Data Privacy Day 2021 - personally identifiable information - Lucia - TECHx

Data Privacy Day 2021: Tips to protect personally identifiable information

Professional's Choice

By Lucia Milică, Global Resident CISO for Proofpoint, Inc.

Safeguarding sensitive data should always be a top priority for companies—and in recognition of the National Cyber Security Alliance’s international Data Privacy Day, we are proud to serve as a Data Privacy Champion for 2021.

The government in the UAE has set in place legislation to protect the data and the privacy of the citizens and the companies. There are data protection laws in economic hubs such as Dubai International Financial Centre (DIFC) (since 2007) and Abu Dhabi Global Market (since 2015), and the UAE’s Telecommunication Regulatory Authority (TRA) has launched a 2020-2025 National Cybersecurity Strategy which includes crucial aspects of data privacy.

One of the greatest challenges facing organizations today is how to ensure data privacy, proper governance, and achieve compliance while staying successful. It’s a delicate balance as both the security and privacy sides of the business overlap. Focusing on one cannot come at the expense of the other.Below are three ways organizations can work to ensure data privacy and governance runs smoothly.

1. Use appropriate security safeguards for PII

An estimated 87% of the U.S. population can be identified based on their gender, zip code, and birth date. And while some PII is more sensitive than others, it’s important to think about the ramifications in the event information is lost or breached. The more sensitive the data, the more powerful the protections need to be.

For example, a list of customer names and email addresses doesn’t require the same security protections as a list of customer names and credit card numbers. That said, both sets of PII need to remain very secure and only shared on an as-needed basis. It’s certainly not information you’d like distributed openly or within competitive organizations.

2. Only collect PII your organization truly needs and ensure proper storage

There are a number of reasons an organization might collect data in order to provide an effective service. This might includemailing lists, medical records, payment details, and unique ID numbers. That said, the best practice is to limit PII collection to business-critical items only. Think hard about the information you’re requesting because you will be responsible for safeguarding it.

The same thoughtful approach to collection can also be applied to the issue of PII storage. An organization’s risk exposure level increases as the volume of PII rises. So before you store it, consider if it’s business critical. If not, securely dispose of it. If it is, apply the appropriate safeguards such as physical security measures for paper files, and an encrypted, secure server for electronic files. In addition, be sure to frequently examine your stored data and purge anythingout of date or no longer needed.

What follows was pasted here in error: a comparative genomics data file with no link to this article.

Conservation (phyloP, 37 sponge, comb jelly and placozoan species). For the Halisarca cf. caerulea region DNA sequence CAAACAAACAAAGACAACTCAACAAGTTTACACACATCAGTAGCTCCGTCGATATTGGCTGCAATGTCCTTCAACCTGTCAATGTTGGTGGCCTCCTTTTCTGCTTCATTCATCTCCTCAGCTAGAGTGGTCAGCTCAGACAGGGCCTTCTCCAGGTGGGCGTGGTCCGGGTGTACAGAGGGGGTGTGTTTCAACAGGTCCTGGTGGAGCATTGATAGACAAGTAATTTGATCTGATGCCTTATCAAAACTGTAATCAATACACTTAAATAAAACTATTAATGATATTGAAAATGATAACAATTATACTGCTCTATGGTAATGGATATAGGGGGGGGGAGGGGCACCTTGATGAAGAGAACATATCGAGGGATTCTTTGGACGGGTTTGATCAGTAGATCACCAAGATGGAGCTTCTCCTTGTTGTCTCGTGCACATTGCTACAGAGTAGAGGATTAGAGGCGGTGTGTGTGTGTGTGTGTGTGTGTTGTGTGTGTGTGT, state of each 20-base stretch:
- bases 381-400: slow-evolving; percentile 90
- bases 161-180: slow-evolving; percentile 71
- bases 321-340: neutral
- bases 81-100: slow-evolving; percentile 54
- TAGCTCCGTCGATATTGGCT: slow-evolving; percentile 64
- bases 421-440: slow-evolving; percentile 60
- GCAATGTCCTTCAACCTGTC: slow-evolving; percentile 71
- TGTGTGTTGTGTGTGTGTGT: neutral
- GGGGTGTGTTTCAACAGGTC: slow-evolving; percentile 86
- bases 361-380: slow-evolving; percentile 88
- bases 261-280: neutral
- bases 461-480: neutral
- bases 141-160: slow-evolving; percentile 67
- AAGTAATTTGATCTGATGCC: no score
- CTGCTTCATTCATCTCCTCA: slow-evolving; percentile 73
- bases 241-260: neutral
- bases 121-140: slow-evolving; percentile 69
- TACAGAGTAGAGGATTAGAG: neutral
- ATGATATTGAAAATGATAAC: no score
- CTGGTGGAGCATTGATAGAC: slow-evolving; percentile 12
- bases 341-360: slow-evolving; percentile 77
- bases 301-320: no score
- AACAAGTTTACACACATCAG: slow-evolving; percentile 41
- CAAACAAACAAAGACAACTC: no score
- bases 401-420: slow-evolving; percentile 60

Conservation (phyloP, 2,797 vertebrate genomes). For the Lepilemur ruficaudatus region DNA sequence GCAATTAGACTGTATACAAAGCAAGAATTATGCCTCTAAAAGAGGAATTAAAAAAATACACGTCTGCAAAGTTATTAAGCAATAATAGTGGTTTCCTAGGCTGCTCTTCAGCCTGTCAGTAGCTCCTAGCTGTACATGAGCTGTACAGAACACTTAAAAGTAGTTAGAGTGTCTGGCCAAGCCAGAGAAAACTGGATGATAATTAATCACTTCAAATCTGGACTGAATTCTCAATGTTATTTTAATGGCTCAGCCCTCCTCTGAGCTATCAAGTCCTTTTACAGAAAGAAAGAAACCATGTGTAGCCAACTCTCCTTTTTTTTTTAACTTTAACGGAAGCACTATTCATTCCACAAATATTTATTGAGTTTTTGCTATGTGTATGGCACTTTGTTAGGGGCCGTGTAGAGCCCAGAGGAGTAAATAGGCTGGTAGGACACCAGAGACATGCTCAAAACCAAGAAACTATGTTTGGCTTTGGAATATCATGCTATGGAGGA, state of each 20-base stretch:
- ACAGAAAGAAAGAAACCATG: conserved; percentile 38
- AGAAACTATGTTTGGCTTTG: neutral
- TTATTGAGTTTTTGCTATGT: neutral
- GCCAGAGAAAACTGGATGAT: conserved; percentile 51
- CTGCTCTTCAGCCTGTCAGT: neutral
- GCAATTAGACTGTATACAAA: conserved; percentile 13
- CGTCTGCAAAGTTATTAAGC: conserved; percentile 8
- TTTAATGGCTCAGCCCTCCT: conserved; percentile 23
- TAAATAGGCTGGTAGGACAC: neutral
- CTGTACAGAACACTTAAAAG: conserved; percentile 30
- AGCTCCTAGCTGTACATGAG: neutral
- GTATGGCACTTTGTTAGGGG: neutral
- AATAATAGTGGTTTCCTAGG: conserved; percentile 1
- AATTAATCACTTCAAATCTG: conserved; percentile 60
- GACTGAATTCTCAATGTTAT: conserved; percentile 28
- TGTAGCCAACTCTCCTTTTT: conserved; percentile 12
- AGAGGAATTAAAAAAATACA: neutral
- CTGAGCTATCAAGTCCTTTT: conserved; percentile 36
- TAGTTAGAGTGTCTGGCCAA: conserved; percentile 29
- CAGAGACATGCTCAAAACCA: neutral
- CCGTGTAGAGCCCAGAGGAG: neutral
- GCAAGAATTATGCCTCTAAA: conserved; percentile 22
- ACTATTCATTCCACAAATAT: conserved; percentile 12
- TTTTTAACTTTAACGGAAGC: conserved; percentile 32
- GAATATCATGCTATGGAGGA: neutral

3. Apply security best practices to PII when appropriate

Combine information security with data governance programs that identify, classify, and protect critical and sensitive data assets. By leveraging technical controls and making data privacy a business priority, organizations reduce risk of data exposure.

Be sure to encrypt your customer’s PII and store it on internal servers, or within properly vetted cloud environments that are separate from any external-facing servers. Those barriers will slow down any threat actor who might make it through your “front door.” Place a firewall between the servers to add obstacles and limit lateral movement.

Security tablestakes such as password protecting secure systems is a must, as is keeping your passwords secure. Do not let unauthorized individuals access secure areas or systems. Similarly, don’t be too quick to disclose personal data about your customers, coworkers, or yourselfover the phone or on social media.

Ultimately, data privacy remains top of mind especially as we enter 2021 and the work-from-home reality is ever-present for organizations worldwide. For many forward-thinking organizations, an effective data privacy strategy means combining their IT investments around both cybersecurity and information protection, as good governance and compliance results in your best security posture.


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